Ok, this is probably not news to anyone who has children, but it is darn expensive to rear them. The U.S. Department of Agriculture recently released the actual facts and figures in its “Expenditures on Children by Families, 2013” report.
How does $245,340 sound to you? That’s what it costs to raise one child. And that’s only up to the age of 18, so it does not include the cost of college and beyond.
That’s right. The report shows that a middle income family with a child born in 2013 can expect to spend about $245,340 ($304,480 adjusted for projected inflation of 2.04%) for food, housing, childcare and education, and other child rearing expenses up to age 18.
The report also indicates that the income of the parents is a defining factor in how much the child will cost. The more money the parents have the more it costs to rear the child and vice versa. Also, the area of the U.S in which you live also matters. People in the Northeast pay the most, with the West coming in second. But no matter what the income of the parents, it’s still a staggering number.
Here is a link to the report and you can see for yourself all the nuances as to how the USDA accounts for the numbers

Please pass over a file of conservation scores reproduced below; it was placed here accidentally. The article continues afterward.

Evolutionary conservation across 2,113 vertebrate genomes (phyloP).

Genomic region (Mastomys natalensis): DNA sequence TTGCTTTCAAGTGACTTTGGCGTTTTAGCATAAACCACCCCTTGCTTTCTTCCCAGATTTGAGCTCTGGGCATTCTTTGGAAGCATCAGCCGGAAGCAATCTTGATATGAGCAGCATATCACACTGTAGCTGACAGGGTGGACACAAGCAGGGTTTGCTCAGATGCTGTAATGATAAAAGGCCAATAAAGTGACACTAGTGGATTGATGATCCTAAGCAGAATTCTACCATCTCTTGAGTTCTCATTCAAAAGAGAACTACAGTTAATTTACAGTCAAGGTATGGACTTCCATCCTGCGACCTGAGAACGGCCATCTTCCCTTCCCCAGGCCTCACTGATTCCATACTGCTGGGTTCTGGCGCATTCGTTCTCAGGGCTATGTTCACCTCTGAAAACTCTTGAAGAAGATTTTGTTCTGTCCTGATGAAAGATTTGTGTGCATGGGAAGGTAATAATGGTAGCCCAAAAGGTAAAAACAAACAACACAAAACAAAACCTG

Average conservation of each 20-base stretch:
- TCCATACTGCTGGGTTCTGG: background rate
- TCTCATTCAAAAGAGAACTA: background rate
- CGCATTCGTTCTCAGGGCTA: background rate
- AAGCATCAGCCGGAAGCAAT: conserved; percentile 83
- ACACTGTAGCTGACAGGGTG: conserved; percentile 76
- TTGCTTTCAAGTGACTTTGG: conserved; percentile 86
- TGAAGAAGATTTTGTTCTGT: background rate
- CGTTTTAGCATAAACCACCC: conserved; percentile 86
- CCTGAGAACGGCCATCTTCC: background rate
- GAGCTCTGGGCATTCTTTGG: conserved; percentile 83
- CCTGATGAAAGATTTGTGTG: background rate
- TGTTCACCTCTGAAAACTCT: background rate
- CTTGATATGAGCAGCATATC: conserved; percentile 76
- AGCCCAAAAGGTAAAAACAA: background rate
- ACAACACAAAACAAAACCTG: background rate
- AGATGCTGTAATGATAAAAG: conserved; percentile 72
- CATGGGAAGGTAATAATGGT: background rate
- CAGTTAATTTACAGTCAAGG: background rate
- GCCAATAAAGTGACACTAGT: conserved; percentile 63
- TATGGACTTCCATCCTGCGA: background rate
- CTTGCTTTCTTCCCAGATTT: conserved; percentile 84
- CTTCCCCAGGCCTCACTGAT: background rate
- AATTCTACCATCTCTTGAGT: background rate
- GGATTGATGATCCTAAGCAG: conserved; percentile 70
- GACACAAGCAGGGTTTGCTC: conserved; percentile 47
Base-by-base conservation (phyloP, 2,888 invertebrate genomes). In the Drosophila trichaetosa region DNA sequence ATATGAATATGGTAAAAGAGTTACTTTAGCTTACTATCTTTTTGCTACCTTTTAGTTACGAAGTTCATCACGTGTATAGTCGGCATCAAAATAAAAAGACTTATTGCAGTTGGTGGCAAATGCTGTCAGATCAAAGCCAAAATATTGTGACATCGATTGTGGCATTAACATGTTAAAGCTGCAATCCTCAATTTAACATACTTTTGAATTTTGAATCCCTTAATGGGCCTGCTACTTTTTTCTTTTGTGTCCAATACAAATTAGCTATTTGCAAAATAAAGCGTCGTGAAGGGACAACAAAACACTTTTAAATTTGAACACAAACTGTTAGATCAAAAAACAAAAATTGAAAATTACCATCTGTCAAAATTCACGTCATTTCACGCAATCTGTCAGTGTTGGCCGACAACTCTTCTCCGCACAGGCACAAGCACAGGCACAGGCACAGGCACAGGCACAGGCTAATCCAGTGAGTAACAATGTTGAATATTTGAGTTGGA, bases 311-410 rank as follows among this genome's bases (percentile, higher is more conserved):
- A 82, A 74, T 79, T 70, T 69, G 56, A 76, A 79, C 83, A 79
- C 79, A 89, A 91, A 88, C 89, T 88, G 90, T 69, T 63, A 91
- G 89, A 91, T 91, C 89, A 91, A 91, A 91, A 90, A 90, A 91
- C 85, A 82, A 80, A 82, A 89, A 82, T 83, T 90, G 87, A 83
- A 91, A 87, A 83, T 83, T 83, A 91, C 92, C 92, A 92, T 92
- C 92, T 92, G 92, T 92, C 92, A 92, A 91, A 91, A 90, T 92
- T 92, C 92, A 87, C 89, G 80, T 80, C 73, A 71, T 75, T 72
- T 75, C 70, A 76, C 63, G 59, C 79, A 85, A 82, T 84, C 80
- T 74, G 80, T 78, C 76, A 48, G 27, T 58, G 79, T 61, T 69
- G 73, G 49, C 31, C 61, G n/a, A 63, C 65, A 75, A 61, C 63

By the way, the reports says once you have more than two children, the less it costs PER CHILD due to things such as hand me downs, sharing of toys, the purchasing of food in larger more economical ways etc., but the total cost is still more with additional children.
This report only confirms that if you are going to have children, you should prepare for the costs and start saving as early as possible.
This is especially true if you aspire to pay for your children’s college school expenditures. According to CNN Money, the cost of in state tuition at a public school such as the University of California (Berkeley) is $12,864. The total annual cost is $32,479 which includes tuition, fees, room and board and books (excluding grants or scholarships).
Tuition at a private school such as USC is around $46,298 per year (according to CNN Money), with the total cost PER YEAR of approximately $63,033.
So getting started with a 529 plan or some other savings vehicle the year in which the child is born would make a lot of sense.